Germany – is this the turning point?

The slight increase in real GDP in the first quarter and the improved sentiment among companies point to a recovery in the German economy.

Dr. Jörg Krämer, Dr. Ralph Solveen

Commerzbank Economic Research

May 3 2024

Especially as the burden from monetary policy and energy prices is easing. We have therefore raised our growth forecast for Germany slightly this week. However, the weak trend of orders in construction and industry to date and the poor mood among consumers suggest that growth will not speed up until the middle of the year. In addition, the momentum is likely to be restrained because monetary policy will only loosen slightly and the numerous structural problems remain largely unresolved.

Signs of hope: growth in Q1 ...

Since last fall, many institutions and economists have significantly lowered their economic forecasts for Germany. It is therefore remarkable that the German government recently did not reduce its growth forecast for this year any further, but instead increased it slightly from 0.2% to 0.3%. We also raised our forecast this week, which was justifiably well below the consensus forecast for most of last year. We now expect the German economy to stagnate this year instead of shrinking by 0.3%. This upward revision was mainly due to the fact that, contrary to original expectations of a renewed drop, the GDP increased slightly by 0.2% in the first quarter compared to the fourth quarter of 2023. This has improved the starting point for our 2024 forecast.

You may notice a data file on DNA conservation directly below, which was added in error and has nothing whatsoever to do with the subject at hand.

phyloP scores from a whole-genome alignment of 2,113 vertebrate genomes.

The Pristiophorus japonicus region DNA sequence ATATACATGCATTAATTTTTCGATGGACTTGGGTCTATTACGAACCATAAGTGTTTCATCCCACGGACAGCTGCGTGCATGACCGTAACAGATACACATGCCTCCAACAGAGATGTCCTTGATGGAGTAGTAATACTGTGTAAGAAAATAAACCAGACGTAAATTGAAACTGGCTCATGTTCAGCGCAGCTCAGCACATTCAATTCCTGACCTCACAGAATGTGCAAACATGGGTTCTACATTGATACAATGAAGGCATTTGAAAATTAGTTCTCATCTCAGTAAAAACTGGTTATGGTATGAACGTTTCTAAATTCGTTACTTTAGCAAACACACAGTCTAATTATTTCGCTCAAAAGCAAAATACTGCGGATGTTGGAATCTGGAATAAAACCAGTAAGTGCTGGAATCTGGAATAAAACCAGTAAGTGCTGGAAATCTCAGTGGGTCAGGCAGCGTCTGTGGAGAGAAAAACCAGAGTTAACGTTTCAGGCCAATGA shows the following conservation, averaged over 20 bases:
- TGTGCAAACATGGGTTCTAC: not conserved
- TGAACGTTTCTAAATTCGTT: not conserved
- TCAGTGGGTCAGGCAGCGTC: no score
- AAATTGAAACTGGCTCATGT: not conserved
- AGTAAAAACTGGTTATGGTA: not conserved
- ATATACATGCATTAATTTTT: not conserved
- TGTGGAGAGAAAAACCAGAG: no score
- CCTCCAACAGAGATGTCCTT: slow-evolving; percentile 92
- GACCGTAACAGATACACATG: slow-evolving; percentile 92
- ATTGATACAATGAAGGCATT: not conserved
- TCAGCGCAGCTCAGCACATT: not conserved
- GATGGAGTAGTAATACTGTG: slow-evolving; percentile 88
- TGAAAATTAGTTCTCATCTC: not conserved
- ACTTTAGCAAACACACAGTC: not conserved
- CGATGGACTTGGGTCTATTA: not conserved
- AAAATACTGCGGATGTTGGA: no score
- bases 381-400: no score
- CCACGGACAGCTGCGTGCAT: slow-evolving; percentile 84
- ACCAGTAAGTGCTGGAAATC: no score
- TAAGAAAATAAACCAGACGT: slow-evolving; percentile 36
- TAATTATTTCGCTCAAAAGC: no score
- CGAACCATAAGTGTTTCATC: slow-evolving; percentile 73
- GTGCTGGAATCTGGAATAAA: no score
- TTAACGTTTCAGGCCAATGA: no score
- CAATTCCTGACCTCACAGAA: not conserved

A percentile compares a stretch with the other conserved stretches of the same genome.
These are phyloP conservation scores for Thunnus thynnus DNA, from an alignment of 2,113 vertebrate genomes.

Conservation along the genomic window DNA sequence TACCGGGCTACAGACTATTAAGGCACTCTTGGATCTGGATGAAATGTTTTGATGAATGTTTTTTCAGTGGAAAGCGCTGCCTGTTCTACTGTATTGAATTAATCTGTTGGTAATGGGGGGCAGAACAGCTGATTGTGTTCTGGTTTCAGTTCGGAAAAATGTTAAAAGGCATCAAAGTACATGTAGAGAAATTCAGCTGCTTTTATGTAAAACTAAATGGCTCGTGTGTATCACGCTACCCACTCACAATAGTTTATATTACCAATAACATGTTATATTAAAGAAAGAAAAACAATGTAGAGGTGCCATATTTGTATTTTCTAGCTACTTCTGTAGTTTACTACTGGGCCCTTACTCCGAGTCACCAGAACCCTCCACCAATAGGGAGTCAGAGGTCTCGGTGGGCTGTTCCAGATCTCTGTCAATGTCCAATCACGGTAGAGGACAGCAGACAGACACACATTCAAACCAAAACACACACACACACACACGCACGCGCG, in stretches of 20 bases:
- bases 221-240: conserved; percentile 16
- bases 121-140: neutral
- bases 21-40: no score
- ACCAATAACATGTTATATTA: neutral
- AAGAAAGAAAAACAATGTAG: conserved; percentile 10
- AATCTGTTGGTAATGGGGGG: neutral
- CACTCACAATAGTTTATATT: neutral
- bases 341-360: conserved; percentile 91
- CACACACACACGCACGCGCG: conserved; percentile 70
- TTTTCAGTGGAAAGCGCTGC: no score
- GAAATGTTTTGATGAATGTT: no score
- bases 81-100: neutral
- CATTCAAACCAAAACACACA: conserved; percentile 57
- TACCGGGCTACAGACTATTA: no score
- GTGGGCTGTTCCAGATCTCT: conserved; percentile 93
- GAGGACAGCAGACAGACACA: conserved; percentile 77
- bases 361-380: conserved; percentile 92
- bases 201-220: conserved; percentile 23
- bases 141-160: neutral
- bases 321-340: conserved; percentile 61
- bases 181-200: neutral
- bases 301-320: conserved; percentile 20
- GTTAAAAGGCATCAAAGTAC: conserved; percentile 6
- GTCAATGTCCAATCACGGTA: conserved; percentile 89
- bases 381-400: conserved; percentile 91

... and better sentiment among companies

In addition, the Ifo business climate has risen three times in a row by now. As a consequence, the 6-month average has turned upwards, which has usually been a reliable turning signal in the past. However, the mood has not only improved in Germany, but also in many other countries. The combined PMI for the manufacturing and service sectors in the eurozone has risen four times in a row and has clearly left the recession zone behind. The global purchasing managers' index for the manufacturing industry has also recovered somewhat since the turn of the year.

This time probably not an "expectations bubble", ...

Skeptics will object that the improvement in the indicators merely reflects mostly positive expectations that are not yet substantiated by an improved economic situation. They might fear an expectations bubble, as it was observed in the Ifo business climate in the winter half-year 2022/23 (Chart 1). While companies revised their business expectations for the subsequent six months significantly upwards at the time, they hardly improved their assessment of the current business situation. In fact, there was no upswing afterwards, but the economic downturn continued.